Once in Bristol we started talking about the food we wanted to eat in town as we made a beeline for the library. The Bristol library was very friendly and easy to use, no i.d. required! After we had our fill of internet we made our way to Apalachee Restaurant, a down home cooking buffet. Mmmmm! We picked a booth in the back hoping to keep our stench away and to avoid weird conversations but someone sat in the booth in front of us an the inevitable questioning happened. Everyone was always friendly about it, despite some of the curious looks. The buffet was great, typical buffet food, but I really liked the cobbler.

With full bellies we continued on our way down S.R. 20 where we were looking forward to getting an extra hour in the day as we crossed the Apalachicola River.

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We said goodbye to the Eastern Time Zone and entered the Central Time Zone! WOOHOO! The river was pretty cool, the bridge across it much longer than expected, and we found some rather large cypress trees that were pushing 500+ years old or more, somehow bypassing the logging days.

The Airport Motel, our destination for the night, came closer than expected. We knew it was on the outskirts of town but it seemed a bit further outside of town than we thought. The hotel was mostly deserted and the Indian-American owners were very friendly and when we asked for a ride into town for a resupply they were obliging since they had an errand in town, too. We got showered up and ready for the trip to town for laundry and resupply.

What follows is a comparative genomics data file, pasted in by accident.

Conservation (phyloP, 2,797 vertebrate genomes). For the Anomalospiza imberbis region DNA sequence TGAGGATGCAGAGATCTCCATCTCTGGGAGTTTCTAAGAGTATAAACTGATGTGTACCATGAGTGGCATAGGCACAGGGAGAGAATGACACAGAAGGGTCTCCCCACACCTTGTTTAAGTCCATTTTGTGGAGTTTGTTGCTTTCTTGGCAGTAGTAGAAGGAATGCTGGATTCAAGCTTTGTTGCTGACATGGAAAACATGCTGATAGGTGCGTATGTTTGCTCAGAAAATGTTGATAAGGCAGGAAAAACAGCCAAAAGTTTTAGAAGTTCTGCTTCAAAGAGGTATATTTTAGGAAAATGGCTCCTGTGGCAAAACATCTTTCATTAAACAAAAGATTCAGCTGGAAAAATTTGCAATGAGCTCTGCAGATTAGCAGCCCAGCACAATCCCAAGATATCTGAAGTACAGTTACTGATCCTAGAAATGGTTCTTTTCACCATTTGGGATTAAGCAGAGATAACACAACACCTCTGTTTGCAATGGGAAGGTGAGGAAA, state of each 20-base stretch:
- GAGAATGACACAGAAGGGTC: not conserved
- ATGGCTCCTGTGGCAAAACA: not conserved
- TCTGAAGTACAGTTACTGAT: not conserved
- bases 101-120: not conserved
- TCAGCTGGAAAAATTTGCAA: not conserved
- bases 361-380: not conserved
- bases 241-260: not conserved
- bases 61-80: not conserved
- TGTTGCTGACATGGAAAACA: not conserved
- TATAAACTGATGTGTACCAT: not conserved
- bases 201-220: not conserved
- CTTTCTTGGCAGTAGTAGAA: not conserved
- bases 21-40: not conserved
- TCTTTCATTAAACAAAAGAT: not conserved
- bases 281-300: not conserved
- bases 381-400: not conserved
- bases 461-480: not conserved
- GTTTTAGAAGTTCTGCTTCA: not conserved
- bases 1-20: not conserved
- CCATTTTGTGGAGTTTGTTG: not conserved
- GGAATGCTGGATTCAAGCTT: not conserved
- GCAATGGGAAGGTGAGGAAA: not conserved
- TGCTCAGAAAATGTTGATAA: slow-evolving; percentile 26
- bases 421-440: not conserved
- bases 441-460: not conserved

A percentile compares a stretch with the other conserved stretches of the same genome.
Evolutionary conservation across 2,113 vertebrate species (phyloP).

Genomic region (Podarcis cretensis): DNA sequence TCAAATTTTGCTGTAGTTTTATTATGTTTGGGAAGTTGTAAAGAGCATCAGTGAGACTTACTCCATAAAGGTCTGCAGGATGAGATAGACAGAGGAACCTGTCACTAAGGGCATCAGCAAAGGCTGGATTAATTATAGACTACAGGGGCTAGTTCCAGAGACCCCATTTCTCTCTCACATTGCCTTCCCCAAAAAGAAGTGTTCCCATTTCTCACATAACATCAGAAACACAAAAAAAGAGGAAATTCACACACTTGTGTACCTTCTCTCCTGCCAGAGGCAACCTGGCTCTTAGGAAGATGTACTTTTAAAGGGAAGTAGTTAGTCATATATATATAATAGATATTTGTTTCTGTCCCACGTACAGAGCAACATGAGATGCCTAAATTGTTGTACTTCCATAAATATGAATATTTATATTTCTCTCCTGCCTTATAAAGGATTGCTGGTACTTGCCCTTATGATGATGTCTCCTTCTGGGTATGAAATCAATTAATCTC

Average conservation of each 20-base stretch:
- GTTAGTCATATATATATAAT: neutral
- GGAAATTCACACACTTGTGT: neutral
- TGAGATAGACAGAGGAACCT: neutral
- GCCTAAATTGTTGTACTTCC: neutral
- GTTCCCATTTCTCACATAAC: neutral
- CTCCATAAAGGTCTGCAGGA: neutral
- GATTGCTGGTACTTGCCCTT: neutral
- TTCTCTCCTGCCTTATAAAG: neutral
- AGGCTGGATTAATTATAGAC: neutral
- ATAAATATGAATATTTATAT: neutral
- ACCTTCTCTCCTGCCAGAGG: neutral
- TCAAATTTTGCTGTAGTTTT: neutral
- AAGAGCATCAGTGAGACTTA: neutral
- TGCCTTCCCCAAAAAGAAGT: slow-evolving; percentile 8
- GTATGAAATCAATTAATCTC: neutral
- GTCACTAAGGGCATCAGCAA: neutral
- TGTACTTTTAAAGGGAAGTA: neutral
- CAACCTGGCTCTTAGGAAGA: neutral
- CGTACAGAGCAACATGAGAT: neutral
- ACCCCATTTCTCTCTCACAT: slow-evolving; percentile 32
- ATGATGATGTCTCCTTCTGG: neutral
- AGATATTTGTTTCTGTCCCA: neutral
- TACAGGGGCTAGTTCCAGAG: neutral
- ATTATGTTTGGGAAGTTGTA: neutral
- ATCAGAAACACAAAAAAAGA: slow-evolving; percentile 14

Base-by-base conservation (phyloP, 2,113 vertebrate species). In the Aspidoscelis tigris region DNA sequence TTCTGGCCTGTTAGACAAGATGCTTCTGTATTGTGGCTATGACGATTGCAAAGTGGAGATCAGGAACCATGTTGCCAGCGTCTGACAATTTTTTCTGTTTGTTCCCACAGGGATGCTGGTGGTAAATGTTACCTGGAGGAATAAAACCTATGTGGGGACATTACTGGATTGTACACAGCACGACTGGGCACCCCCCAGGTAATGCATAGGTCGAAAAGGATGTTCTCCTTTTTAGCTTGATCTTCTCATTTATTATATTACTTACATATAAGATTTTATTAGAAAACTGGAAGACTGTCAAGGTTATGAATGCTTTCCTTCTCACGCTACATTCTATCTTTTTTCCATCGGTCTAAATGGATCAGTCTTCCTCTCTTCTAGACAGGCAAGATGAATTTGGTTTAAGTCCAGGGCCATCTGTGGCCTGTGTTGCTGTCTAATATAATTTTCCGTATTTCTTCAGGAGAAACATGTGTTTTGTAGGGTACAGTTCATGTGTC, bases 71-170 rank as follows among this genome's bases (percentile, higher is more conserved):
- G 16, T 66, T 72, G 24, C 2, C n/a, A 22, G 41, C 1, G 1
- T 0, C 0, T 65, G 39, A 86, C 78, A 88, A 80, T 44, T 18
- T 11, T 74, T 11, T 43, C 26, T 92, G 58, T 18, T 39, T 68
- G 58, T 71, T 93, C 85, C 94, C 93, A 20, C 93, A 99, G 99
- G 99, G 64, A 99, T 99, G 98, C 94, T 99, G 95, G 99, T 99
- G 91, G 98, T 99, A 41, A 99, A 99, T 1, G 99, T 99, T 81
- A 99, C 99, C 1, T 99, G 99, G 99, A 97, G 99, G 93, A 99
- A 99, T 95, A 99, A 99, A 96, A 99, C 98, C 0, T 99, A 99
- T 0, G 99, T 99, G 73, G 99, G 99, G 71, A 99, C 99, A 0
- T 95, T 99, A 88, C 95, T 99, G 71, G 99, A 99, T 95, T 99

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At the laundromat the soap dispenser was stuck thus requiring Speaker to bum some soap from a lady doing her laundry. She looked a little strangely at us at first but ended up kindly handing the bottle over. We shopped at the Piggly Wiggly for the first time, just next door to the laundromat and the Chinese restaurant, our dinner of choice. I’d of loved to have walked around Blountstown but the other motel in town was closed and so we had no choice.

After a well rested night we got ready for our first 30 mile day!

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2 thoughts on “Florida Trail Tales 10: Apalachicola National Forest to Blountstown

  1. Dennis "Pepper" Pendleton says:

    I have been reading “Florida trail Tales” and they had offered to respond to questions on stealth camping and resupply points but I can not find a direct email for them. Would you please put me in direct contact with this couple. My son “Chili” and I will be leaving Key West in January to thru hike the FT and are in desperate need of contact with other FT thru hikers.

    Thank you,
    Pepper